The doctor plopped you atop your mom’s belly, and you cried the sweetest cry I will ever hear. It was 1:30 p.m. on March 2, 2015. You weighed a respectable 5 pounds, 11.4 ounces (the heaviest you have weighed since birth), stretched 18 inches long, and had a 31-centimeter head that was slowly regaining color. I know all this because after the adrenaline subsided, I typed it into a memo on my phone titled “Betsy Starts.” (I meant to type “Stats,” but the error is better. You’ll find this in life.) You are smaller than most newborns, but also more perfect. And you were cold, so the nurses placed you under a heat lamp. We’ve swaddled you thick with blankets ever since. I’m astounded that a creature who just spent the better part of a year crouching in a sunless womb can smell so, so good, but I should not be surprised, knowing the quality of the womb’s owner. We named you Elizabeth Jean: “Elizabeth” from both of my grandmothers, “Jean” from my dad’s mom as well as your mom’s mom. (If you turn out like any of these women, the world will not deserve you.)

A final word on these metrics: Soon, perhaps before you learn to speak, you will discover that humans, by nature, are drawn to measuring each other. In itself this is no vice—but we tend to overdo it, overvaluing each other’s shapes, sizes, colors, ages, speed, skills, brains, bodies, and bank accounts. These have their proper place, if only we would leave them there. I pray you learn young that what matters most is the part of you that human instruments cannot measure. You are not a body with a soul; you are a soul with a body. The Keeper of both spent most of last year knitting them together in a secret place inside your mom, designing machines as masterful as your slender-fingered hands, longish feet, delicate spine, beating heart, sponge-like lungs, and gumdrop nose. These are outward wonders for sure, but they do not approach the marvelous depths of your soul, which only your Maker can fill (and wants to). One day you will break a final barrier between our world and His, and when you do, you will see with new eyes the splendid substance of what my poor words can only sketch in shadows.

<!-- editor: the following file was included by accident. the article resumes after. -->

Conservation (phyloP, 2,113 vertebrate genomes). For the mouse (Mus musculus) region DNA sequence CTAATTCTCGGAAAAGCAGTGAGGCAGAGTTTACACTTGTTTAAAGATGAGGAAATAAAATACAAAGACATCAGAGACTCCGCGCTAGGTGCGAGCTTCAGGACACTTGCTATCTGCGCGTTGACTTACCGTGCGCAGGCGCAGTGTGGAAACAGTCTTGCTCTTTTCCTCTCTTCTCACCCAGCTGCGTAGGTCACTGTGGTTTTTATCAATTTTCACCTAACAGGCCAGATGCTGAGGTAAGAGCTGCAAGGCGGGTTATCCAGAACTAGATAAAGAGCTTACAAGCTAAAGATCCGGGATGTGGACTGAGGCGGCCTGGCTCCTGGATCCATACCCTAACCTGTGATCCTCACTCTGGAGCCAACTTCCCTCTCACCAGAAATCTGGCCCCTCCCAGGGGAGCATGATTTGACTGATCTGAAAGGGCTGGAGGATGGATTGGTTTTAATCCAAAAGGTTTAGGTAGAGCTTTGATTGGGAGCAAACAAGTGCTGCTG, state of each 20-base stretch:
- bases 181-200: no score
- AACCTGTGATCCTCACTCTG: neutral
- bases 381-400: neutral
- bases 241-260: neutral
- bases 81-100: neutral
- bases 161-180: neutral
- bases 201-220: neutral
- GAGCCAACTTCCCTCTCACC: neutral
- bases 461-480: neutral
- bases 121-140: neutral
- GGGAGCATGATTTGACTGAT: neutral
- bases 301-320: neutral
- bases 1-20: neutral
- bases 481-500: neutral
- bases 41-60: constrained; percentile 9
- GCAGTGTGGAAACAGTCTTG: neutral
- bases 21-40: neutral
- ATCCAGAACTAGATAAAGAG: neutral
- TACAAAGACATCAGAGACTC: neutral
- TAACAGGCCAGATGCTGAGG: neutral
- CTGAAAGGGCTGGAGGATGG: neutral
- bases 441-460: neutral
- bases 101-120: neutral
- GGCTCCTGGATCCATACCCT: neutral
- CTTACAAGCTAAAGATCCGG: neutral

More later, but enough for now. Your mom and I entrust you to Him, confident that there is special providence in the fall of a sparrow, as well as in the flight of our great-souled Elizabeth. Sleep well; in the morning we go exploring.

Love,

Dad